PANN: How do you think that those changes can be made, structurally and culturally, here?
FREEMAN: I really hope that over my tenure as president we're able to do more, to develop leaders among our faculty and staff, so that as individuals advanced in their careers they go from being individual contributors, to being managers of others, to being leaders. They understand the mentoring and coaching that needs to come with that. They're able to foster a sense of empowerment across their divisions and able to use what we say about Huskies, to unleash their creativity. I think that we just have to let people know that that's the expectation, and then give them the tools that they need to bring that out in themselves.
- Synopsis: Personal Life and Perspective on Change at NIUKeywords: Mom; mother; mentors; advice; positive impact; Huskie Pledge; marriage; husband; successTranscript: PANN: Are there any specific people in your life, personal or professional, that have inspired you in your career, or in your words, unleashed your creativity?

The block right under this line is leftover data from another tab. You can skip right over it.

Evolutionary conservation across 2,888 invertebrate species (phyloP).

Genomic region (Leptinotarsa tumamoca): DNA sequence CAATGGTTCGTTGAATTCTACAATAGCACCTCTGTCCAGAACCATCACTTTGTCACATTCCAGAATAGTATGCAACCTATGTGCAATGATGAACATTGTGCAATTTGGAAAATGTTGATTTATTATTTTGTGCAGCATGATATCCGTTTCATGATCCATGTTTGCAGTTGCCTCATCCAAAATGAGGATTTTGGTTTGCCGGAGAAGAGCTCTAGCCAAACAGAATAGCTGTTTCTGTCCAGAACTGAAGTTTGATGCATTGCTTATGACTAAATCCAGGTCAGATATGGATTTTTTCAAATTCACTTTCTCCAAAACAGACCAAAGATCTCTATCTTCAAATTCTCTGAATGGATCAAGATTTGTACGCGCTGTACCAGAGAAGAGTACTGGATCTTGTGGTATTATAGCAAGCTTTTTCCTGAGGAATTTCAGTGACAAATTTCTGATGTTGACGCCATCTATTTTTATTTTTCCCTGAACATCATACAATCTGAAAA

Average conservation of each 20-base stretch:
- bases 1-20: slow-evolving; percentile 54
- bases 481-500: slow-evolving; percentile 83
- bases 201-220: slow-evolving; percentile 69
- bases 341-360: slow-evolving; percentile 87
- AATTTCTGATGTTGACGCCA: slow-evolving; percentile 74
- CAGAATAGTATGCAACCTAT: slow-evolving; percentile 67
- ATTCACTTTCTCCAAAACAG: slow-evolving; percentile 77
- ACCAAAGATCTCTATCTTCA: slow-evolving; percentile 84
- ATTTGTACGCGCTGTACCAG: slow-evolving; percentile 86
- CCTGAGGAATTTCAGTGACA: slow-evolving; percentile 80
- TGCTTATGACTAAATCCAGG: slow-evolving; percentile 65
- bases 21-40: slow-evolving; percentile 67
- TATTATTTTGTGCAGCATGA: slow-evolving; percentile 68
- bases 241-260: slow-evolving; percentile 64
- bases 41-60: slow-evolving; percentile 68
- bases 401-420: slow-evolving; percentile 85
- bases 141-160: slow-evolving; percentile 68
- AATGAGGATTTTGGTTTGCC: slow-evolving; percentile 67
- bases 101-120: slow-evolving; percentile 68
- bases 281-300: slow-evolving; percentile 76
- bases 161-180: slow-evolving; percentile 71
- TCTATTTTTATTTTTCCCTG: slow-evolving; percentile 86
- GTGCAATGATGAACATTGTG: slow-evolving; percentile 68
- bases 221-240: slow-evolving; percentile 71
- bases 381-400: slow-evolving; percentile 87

FREEMAN: I'm very fortunate that I've had wonderful professional mentors, but if you really asked me who influenced me, it was my mom. She was a woman who worked when no one else worked. She was someone who just didn't give up. She told me five things when I was little that I think are great advice to anyone. She said, "Always try your hardest. Learn from your mistakes. Take responsibility for your actions. Follow the golden rule, so do unto others as you would have them do to you, and don't be afraid of people who are different than you are."
PANN: How do you carry that advice into your life now?